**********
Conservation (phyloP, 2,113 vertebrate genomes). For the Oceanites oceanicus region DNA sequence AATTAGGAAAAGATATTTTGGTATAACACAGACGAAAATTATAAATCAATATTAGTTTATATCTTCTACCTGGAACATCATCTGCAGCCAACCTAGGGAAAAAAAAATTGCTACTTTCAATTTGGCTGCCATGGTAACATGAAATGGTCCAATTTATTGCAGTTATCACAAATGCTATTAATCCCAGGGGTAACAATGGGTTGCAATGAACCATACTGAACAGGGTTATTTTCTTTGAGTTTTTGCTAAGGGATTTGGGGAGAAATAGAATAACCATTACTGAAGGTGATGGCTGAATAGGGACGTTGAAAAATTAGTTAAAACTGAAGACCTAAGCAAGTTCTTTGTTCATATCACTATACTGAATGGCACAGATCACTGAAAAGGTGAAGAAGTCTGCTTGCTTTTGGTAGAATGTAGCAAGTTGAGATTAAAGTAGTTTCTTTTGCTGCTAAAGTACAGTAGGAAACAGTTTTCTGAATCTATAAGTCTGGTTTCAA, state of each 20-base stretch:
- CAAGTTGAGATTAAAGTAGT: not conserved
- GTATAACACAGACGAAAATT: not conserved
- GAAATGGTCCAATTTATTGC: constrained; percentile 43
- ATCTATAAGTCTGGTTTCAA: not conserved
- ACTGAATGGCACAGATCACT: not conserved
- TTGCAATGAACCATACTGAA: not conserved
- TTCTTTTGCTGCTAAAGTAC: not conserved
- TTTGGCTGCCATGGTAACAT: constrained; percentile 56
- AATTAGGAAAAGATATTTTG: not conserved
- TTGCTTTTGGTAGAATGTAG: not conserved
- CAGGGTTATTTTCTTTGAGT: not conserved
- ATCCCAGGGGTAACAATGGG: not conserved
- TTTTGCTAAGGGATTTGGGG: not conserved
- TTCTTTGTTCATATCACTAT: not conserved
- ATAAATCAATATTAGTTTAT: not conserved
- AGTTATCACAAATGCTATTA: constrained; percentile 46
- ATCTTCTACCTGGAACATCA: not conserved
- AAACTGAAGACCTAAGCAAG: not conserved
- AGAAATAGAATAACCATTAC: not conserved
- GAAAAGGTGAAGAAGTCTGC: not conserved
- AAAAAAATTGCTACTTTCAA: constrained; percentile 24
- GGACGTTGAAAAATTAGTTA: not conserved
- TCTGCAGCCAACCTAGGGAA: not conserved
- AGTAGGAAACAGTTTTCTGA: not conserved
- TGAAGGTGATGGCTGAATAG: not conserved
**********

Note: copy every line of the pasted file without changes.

Conservation (phyloP, 2,113 vertebrate genomes). For the Oceanites oceanicus region DNA sequence AATTAGGAAAAGATATTTTGGTATAACACAGACGAAAATTATAAATCAATATTAGTTTATATCTTCTACCTGGAACATCATCTGCAGCCAACCTAGGGAAAAAAAAATTGCTACTTTCAATTTGGCTGCCATGGTAACATGAAATGGTCCAATTTATTGCAGTTATCACAAATGCTATTAATCCCAGGGGTAACAATGGGTTGCAATGAACCATACTGAACAGGGTTATTTTCTTTGAGTTTTTGCTAAGGGATTTGGGGAGAAATAGAATAACCATTACTGAAGGTGATGGCTGAATAGGGACGTTGAAAAATTAGTTAAAACTGAAGACCTAAGCAAGTTCTTTGTTCATATCACTATACTGAATGGCACAGATCACTGAAAAGGTGAAGAAGTCTGCTTGCTTTTGGTAGAATGTAGCAAGTTGAGATTAAAGTAGTTTCTTTTGCTGCTAAAGTACAGTAGGAAACAGTTTTCTGAATCTATAAGTCTGGTTTCAA, state of each 20-base stretch:
- CAAGTTGAGATTAAAGTAGT: not conserved
- GTATAACACAGACGAAAATT: not conserved
- GAAATGGTCCAATTTATTGC: constrained; percentile 43
- ATCTATAAGTCTGGTTTCAA: not conserved
- ACTGAATGGCACAGATCACT: not conserved
- TTGCAATGAACCATACTGAA: not conserved
- TTCTTTTGCTGCTAAAGTAC: not conserved
- TTTGGCTGCCATGGTAACAT: constrained; percentile 56
- AATTAGGAAAAGATATTTTG: not conserved
- TTGCTTTTGGTAGAATGTAG: not conserved
- CAGGGTTATTTTCTTTGAGT: not conserved
- ATCCCAGGGGTAACAATGGG: not conserved
- TTTTGCTAAGGGATTTGGGG: not conserved
- TTCTTTGTTCATATCACTAT: not conserved
- ATAAATCAATATTAGTTTAT: not conserved
- AGTTATCACAAATGCTATTA: constrained; percentile 46
- ATCTTCTACCTGGAACATCA: not conserved
- AAACTGAAGACCTAAGCAAG: not conserved
- AGAAATAGAATAACCATTAC: not conserved
- GAAAAGGTGAAGAAGTCTGC: not conserved
- AAAAAAATTGCTACTTTCAA: constrained; percentile 24
- GGACGTTGAAAAATTAGTTA: not conserved
- TCTGCAGCCAACCTAGGGAA: not conserved
- AGTAGGAAACAGTTTTCTGA: not conserved
- TGAAGGTGATGGCTGAATAG: not conserved